The Anatomical Principles: Why does one need to know about anatomy in relation to IV start? Gaining insight of the following elements is fundamental for IV placement:
Where are the veins?
Why here not there?
Upper versus lower, Pros & Cons
What will impact the venous structure?
The distribution of veins in the upper extremities is significantly denser in the downstream. There are many venous tributaries at the dorsum of the hand. Veins located in the upper arm are the cephalic, basilic and brachial tributaries. In the forearm, veins are moderately less in number and more hidden compared to the hand. The current recommendation for IV placement from the Infusion Nurses Society is one inch above the wrist and one inch below the antecubital fossa. In most patients, it is not easy to do so without the ultrasound technology. There is a balance between the best achievable outcome and location of placement.
Anatomically, the cephalic vein is the most superficial vessel accessible to IV placement without visual aid. The rest can be readily visualized with the ultrasound device. The upper arm veins are often reserved for Peripherally Inserted Central Catheter (PICC) placement, particularly for patients with poor venous access and needs for long term antibiotics, total parenteral nutrition and chemotherapy. Furthermore, the upper arm veins are preserved for patients succumbed to progressive renal diseases needing dialysis over time.
Nurses have always been taught about starting IV low before moving upstream. It is apparent that this principle is going against the physiology of blood flow. What is being considered here is the rule of moving upstream to avoid leakage from distal needle puncture attempts. Furthermore, the number of options and its accessibility in the dorsum of the hand is also a consideration. Without visual aids, the ideal location of IV placement is not always a possibility. Avoiding pain and suffering from multiple sticks and timely access for treatment become a priority in site selection. The upper arm veins are fewer and more importantly, they are reserved for other vascular access devices in specific patient populations.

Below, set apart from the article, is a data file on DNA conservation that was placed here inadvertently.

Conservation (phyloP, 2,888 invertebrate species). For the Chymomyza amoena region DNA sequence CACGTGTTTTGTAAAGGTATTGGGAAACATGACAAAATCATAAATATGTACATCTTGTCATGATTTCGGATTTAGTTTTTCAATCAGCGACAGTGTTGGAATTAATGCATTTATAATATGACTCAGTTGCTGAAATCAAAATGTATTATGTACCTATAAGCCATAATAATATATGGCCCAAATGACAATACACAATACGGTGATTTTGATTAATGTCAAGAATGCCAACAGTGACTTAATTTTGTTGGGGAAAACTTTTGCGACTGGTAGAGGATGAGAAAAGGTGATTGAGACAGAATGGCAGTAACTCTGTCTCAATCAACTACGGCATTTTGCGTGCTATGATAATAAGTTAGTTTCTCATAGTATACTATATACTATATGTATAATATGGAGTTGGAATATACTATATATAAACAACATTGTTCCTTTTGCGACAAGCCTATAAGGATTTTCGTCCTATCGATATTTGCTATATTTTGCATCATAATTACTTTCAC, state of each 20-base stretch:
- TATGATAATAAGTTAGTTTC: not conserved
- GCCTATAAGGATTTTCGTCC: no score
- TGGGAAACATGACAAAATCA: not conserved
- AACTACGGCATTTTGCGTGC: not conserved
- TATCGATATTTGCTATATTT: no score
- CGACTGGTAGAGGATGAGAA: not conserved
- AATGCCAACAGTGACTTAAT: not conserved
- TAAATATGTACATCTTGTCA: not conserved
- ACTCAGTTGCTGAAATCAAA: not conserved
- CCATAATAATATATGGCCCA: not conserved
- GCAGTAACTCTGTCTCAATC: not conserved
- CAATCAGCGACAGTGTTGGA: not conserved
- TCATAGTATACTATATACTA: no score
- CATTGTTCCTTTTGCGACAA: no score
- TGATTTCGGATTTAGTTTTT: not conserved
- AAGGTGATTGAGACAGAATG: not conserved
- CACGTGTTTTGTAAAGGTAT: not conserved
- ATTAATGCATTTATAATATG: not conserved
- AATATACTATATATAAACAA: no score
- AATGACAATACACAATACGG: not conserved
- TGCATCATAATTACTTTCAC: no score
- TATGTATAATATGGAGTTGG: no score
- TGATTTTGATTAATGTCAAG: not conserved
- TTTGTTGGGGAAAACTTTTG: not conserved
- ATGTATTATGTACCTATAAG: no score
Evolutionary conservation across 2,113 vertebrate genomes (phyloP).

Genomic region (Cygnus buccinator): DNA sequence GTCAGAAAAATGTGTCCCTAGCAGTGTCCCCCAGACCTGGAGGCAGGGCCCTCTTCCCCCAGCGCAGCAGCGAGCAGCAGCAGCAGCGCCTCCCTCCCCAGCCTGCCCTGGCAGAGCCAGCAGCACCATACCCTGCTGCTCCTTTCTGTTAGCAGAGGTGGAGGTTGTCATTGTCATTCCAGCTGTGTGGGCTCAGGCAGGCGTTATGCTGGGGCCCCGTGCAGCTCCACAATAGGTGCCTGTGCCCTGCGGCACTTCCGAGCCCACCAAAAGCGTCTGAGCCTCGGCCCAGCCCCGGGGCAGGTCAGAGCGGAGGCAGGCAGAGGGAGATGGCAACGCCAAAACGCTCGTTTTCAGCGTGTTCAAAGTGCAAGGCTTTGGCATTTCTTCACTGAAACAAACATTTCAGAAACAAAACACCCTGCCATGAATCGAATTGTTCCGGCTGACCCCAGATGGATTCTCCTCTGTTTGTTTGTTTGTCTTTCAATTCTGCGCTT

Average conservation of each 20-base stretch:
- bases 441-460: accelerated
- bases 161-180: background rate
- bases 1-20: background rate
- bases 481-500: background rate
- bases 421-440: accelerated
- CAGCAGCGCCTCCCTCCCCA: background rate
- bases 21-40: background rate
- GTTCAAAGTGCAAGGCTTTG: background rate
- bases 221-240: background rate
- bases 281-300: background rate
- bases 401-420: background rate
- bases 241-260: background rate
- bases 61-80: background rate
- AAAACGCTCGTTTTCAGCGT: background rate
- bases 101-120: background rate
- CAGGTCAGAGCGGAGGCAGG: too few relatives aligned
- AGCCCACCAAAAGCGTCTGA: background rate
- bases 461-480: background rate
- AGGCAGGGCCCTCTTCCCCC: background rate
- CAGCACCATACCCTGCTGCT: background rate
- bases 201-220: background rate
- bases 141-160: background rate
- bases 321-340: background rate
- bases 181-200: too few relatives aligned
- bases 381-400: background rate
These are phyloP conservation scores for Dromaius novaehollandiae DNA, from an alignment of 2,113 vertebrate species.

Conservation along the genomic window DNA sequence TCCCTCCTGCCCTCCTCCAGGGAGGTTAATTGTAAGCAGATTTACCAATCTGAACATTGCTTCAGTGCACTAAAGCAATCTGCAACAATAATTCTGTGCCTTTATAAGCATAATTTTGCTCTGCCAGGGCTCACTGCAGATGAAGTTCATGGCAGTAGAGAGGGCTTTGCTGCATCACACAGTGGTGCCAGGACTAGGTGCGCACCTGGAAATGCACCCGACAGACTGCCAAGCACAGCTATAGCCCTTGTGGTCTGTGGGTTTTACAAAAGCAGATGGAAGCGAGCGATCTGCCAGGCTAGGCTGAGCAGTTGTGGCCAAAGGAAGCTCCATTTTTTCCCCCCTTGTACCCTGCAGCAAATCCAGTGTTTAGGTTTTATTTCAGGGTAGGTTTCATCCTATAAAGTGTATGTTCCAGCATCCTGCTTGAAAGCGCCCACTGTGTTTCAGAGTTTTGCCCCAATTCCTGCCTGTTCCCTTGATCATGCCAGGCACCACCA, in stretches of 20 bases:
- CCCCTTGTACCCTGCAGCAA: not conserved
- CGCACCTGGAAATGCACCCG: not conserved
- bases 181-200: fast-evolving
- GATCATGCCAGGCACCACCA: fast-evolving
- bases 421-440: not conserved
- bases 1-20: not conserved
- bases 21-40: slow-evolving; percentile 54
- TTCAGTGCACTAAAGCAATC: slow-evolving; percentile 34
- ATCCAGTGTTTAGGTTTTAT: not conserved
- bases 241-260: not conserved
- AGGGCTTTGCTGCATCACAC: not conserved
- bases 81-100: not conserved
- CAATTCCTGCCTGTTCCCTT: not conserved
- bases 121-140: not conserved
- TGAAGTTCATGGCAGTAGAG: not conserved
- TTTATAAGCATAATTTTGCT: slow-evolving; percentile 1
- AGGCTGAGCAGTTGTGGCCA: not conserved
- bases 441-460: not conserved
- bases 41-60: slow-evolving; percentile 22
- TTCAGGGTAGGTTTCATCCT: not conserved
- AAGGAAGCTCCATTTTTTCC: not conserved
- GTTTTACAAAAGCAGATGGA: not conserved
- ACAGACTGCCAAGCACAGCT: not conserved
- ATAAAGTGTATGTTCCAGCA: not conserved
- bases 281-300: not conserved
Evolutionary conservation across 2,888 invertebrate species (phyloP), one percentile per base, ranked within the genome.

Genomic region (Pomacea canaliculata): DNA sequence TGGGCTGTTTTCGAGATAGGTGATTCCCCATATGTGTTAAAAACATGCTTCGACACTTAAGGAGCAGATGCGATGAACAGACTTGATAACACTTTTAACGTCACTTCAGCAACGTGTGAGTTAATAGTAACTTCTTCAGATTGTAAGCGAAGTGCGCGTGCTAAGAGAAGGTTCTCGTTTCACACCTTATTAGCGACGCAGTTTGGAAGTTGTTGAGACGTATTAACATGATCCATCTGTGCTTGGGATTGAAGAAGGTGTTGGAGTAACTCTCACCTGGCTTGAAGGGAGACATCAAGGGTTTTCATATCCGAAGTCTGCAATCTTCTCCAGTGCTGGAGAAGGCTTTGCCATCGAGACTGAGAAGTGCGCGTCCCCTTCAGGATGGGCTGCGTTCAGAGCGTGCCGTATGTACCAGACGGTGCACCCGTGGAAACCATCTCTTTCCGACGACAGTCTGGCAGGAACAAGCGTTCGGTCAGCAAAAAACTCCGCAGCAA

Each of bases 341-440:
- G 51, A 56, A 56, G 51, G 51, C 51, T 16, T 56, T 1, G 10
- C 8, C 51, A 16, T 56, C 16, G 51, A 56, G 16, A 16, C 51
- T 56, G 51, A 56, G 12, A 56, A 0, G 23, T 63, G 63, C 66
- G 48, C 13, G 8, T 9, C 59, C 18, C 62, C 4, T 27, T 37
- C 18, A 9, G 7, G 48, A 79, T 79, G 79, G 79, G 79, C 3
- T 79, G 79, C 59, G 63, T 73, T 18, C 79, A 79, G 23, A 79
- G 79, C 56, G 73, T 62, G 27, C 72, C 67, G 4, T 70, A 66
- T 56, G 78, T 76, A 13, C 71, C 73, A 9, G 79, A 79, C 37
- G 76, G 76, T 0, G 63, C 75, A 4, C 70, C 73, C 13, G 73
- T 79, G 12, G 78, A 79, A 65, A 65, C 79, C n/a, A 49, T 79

Avoid placing IV close to any joints in the upper extremities with the following issues in mind:
Potential injury to joint ligaments
Intense pain because of nerve innervation
Placing IV in foot subjects the patient to potential loss of the affected limb. Because of the pooling effect of slower flow rates compounded with gravity, the infusate will remain in that part of the circulation and thereby inflicting irritation to the endothelium.